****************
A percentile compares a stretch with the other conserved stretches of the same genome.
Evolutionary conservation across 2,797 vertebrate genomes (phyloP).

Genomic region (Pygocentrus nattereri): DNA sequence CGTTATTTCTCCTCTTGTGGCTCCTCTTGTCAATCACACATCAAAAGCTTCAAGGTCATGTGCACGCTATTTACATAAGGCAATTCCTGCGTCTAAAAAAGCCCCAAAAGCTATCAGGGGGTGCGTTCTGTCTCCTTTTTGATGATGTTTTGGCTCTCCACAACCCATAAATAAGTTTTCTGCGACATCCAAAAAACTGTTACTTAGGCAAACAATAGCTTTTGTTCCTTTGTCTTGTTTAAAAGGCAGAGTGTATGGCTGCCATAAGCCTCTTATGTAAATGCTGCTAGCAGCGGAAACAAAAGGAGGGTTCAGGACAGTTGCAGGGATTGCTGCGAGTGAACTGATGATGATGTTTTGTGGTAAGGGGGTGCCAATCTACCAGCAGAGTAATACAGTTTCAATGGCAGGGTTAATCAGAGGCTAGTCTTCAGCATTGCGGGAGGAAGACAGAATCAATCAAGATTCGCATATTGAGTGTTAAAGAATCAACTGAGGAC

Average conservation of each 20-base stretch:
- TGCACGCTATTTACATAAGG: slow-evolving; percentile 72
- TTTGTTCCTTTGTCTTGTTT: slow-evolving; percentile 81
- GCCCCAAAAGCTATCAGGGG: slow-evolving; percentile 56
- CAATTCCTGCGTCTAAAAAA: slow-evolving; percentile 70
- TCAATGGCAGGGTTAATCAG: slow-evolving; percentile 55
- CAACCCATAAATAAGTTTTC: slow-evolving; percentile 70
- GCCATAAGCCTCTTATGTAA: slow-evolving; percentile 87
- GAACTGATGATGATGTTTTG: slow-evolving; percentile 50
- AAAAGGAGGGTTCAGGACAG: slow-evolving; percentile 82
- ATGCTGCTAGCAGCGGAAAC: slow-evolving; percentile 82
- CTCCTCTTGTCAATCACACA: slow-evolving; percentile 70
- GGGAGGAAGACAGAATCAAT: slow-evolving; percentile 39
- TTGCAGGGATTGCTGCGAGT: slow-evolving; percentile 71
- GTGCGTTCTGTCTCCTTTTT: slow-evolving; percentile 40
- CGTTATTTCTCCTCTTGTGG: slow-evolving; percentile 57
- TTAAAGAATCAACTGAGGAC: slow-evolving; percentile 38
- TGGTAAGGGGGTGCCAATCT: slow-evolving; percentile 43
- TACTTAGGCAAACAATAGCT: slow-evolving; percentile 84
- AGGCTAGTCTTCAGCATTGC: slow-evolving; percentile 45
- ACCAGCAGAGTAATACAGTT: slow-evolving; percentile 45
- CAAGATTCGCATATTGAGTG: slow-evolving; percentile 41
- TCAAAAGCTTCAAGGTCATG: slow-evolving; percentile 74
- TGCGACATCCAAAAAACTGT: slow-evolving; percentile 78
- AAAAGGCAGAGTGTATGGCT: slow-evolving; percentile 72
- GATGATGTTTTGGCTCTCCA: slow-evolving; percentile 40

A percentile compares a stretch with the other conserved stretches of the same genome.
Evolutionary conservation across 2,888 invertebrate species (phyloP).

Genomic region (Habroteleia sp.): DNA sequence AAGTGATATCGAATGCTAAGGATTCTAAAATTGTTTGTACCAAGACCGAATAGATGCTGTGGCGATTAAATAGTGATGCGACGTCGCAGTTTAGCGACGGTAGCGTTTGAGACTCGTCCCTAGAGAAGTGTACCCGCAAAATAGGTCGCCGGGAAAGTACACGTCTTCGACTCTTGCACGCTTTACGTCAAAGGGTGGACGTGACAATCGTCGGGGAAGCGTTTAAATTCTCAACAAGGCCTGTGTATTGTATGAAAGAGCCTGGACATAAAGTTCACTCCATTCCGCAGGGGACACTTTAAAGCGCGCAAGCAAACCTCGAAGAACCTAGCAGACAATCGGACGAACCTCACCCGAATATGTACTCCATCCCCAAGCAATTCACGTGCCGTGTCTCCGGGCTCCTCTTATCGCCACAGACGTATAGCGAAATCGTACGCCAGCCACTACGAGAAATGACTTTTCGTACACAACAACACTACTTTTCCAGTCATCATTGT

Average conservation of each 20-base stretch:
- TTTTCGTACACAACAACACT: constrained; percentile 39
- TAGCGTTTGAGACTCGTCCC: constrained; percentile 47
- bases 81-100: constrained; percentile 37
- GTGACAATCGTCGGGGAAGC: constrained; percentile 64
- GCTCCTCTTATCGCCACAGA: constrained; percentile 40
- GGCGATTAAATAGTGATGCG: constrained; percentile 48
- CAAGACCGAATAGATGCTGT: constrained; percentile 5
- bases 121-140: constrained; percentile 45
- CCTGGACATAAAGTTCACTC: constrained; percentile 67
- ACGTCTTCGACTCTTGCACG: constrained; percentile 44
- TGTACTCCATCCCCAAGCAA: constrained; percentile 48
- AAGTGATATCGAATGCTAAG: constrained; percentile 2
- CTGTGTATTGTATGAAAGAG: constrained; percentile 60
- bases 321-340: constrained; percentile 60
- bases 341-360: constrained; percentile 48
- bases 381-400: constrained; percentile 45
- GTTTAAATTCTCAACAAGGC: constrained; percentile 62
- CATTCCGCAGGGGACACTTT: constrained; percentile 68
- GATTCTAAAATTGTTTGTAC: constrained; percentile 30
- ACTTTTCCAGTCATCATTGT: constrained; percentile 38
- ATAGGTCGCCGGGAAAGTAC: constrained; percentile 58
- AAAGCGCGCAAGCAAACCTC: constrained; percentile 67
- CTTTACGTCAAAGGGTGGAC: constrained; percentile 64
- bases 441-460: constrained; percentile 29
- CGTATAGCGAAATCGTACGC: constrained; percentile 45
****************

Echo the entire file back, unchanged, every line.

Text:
A percentile compares a stretch with the other conserved stretches of the same genome.
Evolutionary conservation across 2,797 vertebrate genomes (phyloP).

Genomic region (Pygocentrus nattereri): DNA sequence CGTTATTTCTCCTCTTGTGGCTCCTCTTGTCAATCACACATCAAAAGCTTCAAGGTCATGTGCACGCTATTTACATAAGGCAATTCCTGCGTCTAAAAAAGCCCCAAAAGCTATCAGGGGGTGCGTTCTGTCTCCTTTTTGATGATGTTTTGGCTCTCCACAACCCATAAATAAGTTTTCTGCGACATCCAAAAAACTGTTACTTAGGCAAACAATAGCTTTTGTTCCTTTGTCTTGTTTAAAAGGCAGAGTGTATGGCTGCCATAAGCCTCTTATGTAAATGCTGCTAGCAGCGGAAACAAAAGGAGGGTTCAGGACAGTTGCAGGGATTGCTGCGAGTGAACTGATGATGATGTTTTGTGGTAAGGGGGTGCCAATCTACCAGCAGAGTAATACAGTTTCAATGGCAGGGTTAATCAGAGGCTAGTCTTCAGCATTGCGGGAGGAAGACAGAATCAATCAAGATTCGCATATTGAGTGTTAAAGAATCAACTGAGGAC

Average conservation of each 20-base stretch:
- TGCACGCTATTTACATAAGG: slow-evolving; percentile 72
- TTTGTTCCTTTGTCTTGTTT: slow-evolving; percentile 81
- GCCCCAAAAGCTATCAGGGG: slow-evolving; percentile 56
- CAATTCCTGCGTCTAAAAAA: slow-evolving; percentile 70
- TCAATGGCAGGGTTAATCAG: slow-evolving; percentile 55
- CAACCCATAAATAAGTTTTC: slow-evolving; percentile 70
- GCCATAAGCCTCTTATGTAA: slow-evolving; percentile 87
- GAACTGATGATGATGTTTTG: slow-evolving; percentile 50
- AAAAGGAGGGTTCAGGACAG: slow-evolving; percentile 82
- ATGCTGCTAGCAGCGGAAAC: slow-evolving; percentile 82
- CTCCTCTTGTCAATCACACA: slow-evolving; percentile 70
- GGGAGGAAGACAGAATCAAT: slow-evolving; percentile 39
- TTGCAGGGATTGCTGCGAGT: slow-evolving; percentile 71
- GTGCGTTCTGTCTCCTTTTT: slow-evolving; percentile 40
- CGTTATTTCTCCTCTTGTGG: slow-evolving; percentile 57
- TTAAAGAATCAACTGAGGAC: slow-evolving; percentile 38
- TGGTAAGGGGGTGCCAATCT: slow-evolving; percentile 43
- TACTTAGGCAAACAATAGCT: slow-evolving; percentile 84
- AGGCTAGTCTTCAGCATTGC: slow-evolving; percentile 45
- ACCAGCAGAGTAATACAGTT: slow-evolving; percentile 45
- CAAGATTCGCATATTGAGTG: slow-evolving; percentile 41
- TCAAAAGCTTCAAGGTCATG: slow-evolving; percentile 74
- TGCGACATCCAAAAAACTGT: slow-evolving; percentile 78
- AAAAGGCAGAGTGTATGGCT: slow-evolving; percentile 72
- GATGATGTTTTGGCTCTCCA: slow-evolving; percentile 40

A percentile compares a stretch with the other conserved stretches of the same genome.
Evolutionary conservation across 2,888 invertebrate species (phyloP).

Genomic region (Habroteleia sp.): DNA sequence AAGTGATATCGAATGCTAAGGATTCTAAAATTGTTTGTACCAAGACCGAATAGATGCTGTGGCGATTAAATAGTGATGCGACGTCGCAGTTTAGCGACGGTAGCGTTTGAGACTCGTCCCTAGAGAAGTGTACCCGCAAAATAGGTCGCCGGGAAAGTACACGTCTTCGACTCTTGCACGCTTTACGTCAAAGGGTGGACGTGACAATCGTCGGGGAAGCGTTTAAATTCTCAACAAGGCCTGTGTATTGTATGAAAGAGCCTGGACATAAAGTTCACTCCATTCCGCAGGGGACACTTTAAAGCGCGCAAGCAAACCTCGAAGAACCTAGCAGACAATCGGACGAACCTCACCCGAATATGTACTCCATCCCCAAGCAATTCACGTGCCGTGTCTCCGGGCTCCTCTTATCGCCACAGACGTATAGCGAAATCGTACGCCAGCCACTACGAGAAATGACTTTTCGTACACAACAACACTACTTTTCCAGTCATCATTGT

Average conservation of each 20-base stretch:
- TTTTCGTACACAACAACACT: constrained; percentile 39
- TAGCGTTTGAGACTCGTCCC: constrained; percentile 47
- bases 81-100: constrained; percentile 37
- GTGACAATCGTCGGGGAAGC: constrained; percentile 64
- GCTCCTCTTATCGCCACAGA: constrained; percentile 40
- GGCGATTAAATAGTGATGCG: constrained; percentile 48
- CAAGACCGAATAGATGCTGT: constrained; percentile 5
- bases 121-140: constrained; percentile 45
- CCTGGACATAAAGTTCACTC: constrained; percentile 67
- ACGTCTTCGACTCTTGCACG: constrained; percentile 44
- TGTACTCCATCCCCAAGCAA: constrained; percentile 48
- AAGTGATATCGAATGCTAAG: constrained; percentile 2
- CTGTGTATTGTATGAAAGAG: constrained; percentile 60
- bases 321-340: constrained; percentile 60
- bases 341-360: constrained; percentile 48
- bases 381-400: constrained; percentile 45
- GTTTAAATTCTCAACAAGGC: constrained; percentile 62
- CATTCCGCAGGGGACACTTT: constrained; percentile 68
- GATTCTAAAATTGTTTGTAC: constrained; percentile 30
- ACTTTTCCAGTCATCATTGT: constrained; percentile 38
- ATAGGTCGCCGGGAAAGTAC: constrained; percentile 58
- AAAGCGCGCAAGCAAACCTC: constrained; percentile 67
- CTTTACGTCAAAGGGTGGAC: constrained; percentile 64
- bases 441-460: constrained; percentile 29
- CGTATAGCGAAATCGTACGC: constrained; percentile 45